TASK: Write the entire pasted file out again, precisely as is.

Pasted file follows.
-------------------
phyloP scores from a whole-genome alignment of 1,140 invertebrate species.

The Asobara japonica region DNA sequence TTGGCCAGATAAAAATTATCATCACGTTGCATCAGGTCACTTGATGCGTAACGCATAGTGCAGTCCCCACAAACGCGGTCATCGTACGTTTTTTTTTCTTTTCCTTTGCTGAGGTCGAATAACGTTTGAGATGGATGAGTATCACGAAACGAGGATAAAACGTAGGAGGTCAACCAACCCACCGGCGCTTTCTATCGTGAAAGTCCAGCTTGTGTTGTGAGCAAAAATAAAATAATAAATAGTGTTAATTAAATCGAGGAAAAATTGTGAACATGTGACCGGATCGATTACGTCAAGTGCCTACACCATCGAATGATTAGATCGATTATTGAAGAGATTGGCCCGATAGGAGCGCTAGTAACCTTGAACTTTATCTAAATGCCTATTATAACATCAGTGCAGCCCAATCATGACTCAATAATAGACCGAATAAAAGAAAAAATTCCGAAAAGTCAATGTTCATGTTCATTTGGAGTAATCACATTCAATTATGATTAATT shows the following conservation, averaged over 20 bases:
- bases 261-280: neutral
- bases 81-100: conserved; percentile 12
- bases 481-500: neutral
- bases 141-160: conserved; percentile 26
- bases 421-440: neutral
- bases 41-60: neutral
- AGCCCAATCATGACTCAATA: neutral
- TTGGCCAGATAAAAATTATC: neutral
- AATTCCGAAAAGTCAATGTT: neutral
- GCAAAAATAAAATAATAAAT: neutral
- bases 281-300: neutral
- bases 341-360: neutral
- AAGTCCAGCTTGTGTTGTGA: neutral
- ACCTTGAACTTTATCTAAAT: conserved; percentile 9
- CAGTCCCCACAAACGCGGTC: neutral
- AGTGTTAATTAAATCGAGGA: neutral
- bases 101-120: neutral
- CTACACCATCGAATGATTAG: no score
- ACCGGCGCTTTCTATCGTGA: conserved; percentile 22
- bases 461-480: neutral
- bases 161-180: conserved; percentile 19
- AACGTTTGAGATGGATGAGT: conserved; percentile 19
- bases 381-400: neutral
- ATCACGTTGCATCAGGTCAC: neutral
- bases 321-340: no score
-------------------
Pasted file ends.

phyloP scores from a whole-genome alignment of 1,140 invertebrate species.

The Asobara japonica region DNA sequence TTGGCCAGATAAAAATTATCATCACGTTGCATCAGGTCACTTGATGCGTAACGCATAGTGCAGTCCCCACAAACGCGGTCATCGTACGTTTTTTTTTCTTTTCCTTTGCTGAGGTCGAATAACGTTTGAGATGGATGAGTATCACGAAACGAGGATAAAACGTAGGAGGTCAACCAACCCACCGGCGCTTTCTATCGTGAAAGTCCAGCTTGTGTTGTGAGCAAAAATAAAATAATAAATAGTGTTAATTAAATCGAGGAAAAATTGTGAACATGTGACCGGATCGATTACGTCAAGTGCCTACACCATCGAATGATTAGATCGATTATTGAAGAGATTGGCCCGATAGGAGCGCTAGTAACCTTGAACTTTATCTAAATGCCTATTATAACATCAGTGCAGCCCAATCATGACTCAATAATAGACCGAATAAAAGAAAAAATTCCGAAAAGTCAATGTTCATGTTCATTTGGAGTAATCACATTCAATTATGATTAATT shows the following conservation, averaged over 20 bases:
- bases 261-280: neutral
- bases 81-100: conserved; percentile 12
- bases 481-500: neutral
- bases 141-160: conserved; percentile 26
- bases 421-440: neutral
- bases 41-60: neutral
- AGCCCAATCATGACTCAATA: neutral
- TTGGCCAGATAAAAATTATC: neutral
- AATTCCGAAAAGTCAATGTT: neutral
- GCAAAAATAAAATAATAAAT: neutral
- bases 281-300: neutral
- bases 341-360: neutral
- AAGTCCAGCTTGTGTTGTGA: neutral
- ACCTTGAACTTTATCTAAAT: conserved; percentile 9
- CAGTCCCCACAAACGCGGTC: neutral
- AGTGTTAATTAAATCGAGGA: neutral
- bases 101-120: neutral
- CTACACCATCGAATGATTAG: no score
- ACCGGCGCTTTCTATCGTGA: conserved; percentile 22
- bases 461-480: neutral
- bases 161-180: conserved; percentile 19
- AACGTTTGAGATGGATGAGT: conserved; percentile 19
- bases 381-400: neutral
- ATCACGTTGCATCAGGTCAC: neutral
- bases 321-340: no score